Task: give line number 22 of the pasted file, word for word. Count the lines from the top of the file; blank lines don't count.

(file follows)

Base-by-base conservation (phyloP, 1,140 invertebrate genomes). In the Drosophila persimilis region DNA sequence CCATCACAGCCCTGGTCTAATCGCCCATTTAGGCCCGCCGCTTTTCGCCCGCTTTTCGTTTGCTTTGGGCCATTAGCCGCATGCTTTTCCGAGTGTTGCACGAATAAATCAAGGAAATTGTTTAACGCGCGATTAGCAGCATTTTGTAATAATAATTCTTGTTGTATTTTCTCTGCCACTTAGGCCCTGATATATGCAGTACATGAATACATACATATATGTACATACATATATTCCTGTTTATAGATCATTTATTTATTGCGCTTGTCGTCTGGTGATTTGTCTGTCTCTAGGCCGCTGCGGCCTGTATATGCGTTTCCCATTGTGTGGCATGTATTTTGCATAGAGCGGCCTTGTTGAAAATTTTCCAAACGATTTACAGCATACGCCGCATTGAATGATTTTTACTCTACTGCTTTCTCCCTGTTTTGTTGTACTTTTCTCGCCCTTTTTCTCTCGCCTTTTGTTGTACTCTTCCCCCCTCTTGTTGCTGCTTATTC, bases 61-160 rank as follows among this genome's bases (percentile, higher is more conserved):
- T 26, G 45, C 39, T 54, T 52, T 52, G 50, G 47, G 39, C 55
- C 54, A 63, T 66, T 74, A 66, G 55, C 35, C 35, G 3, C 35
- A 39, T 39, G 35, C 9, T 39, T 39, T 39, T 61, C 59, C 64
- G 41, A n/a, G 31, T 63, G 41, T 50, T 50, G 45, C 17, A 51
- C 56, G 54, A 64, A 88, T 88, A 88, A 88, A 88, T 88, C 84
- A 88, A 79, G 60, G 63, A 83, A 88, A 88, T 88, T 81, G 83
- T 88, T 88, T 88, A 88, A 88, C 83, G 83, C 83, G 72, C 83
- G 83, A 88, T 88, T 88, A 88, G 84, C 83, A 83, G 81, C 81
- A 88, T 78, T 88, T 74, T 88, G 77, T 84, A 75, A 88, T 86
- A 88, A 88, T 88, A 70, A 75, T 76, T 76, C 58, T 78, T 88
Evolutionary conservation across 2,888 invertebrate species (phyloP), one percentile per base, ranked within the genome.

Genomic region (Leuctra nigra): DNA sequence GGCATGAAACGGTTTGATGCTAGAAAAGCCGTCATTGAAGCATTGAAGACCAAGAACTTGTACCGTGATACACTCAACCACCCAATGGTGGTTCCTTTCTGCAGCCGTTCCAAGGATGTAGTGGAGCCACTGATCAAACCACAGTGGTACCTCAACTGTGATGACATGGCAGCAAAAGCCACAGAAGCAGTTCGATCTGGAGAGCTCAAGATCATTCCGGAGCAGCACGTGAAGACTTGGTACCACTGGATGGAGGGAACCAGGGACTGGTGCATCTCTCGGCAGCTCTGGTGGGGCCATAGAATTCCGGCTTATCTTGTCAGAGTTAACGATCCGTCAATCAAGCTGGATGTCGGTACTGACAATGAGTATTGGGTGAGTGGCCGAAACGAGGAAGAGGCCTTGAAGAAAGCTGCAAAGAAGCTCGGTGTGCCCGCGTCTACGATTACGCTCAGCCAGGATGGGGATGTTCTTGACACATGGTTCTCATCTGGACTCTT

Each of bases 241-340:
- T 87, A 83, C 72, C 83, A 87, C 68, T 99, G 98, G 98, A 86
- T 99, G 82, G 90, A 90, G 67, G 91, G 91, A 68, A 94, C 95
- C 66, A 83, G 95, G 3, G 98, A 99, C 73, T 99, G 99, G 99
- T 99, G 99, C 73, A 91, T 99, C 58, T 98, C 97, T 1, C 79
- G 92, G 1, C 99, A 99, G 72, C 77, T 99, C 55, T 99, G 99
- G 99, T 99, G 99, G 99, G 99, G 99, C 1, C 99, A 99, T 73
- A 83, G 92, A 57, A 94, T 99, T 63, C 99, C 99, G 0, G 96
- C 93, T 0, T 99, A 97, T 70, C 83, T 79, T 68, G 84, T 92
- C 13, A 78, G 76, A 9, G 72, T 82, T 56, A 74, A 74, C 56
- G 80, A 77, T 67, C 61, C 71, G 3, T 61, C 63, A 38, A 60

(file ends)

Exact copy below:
- C 93, T 0, T 99, A 97, T 70, C 83, T 79, T 68, G 84, T 92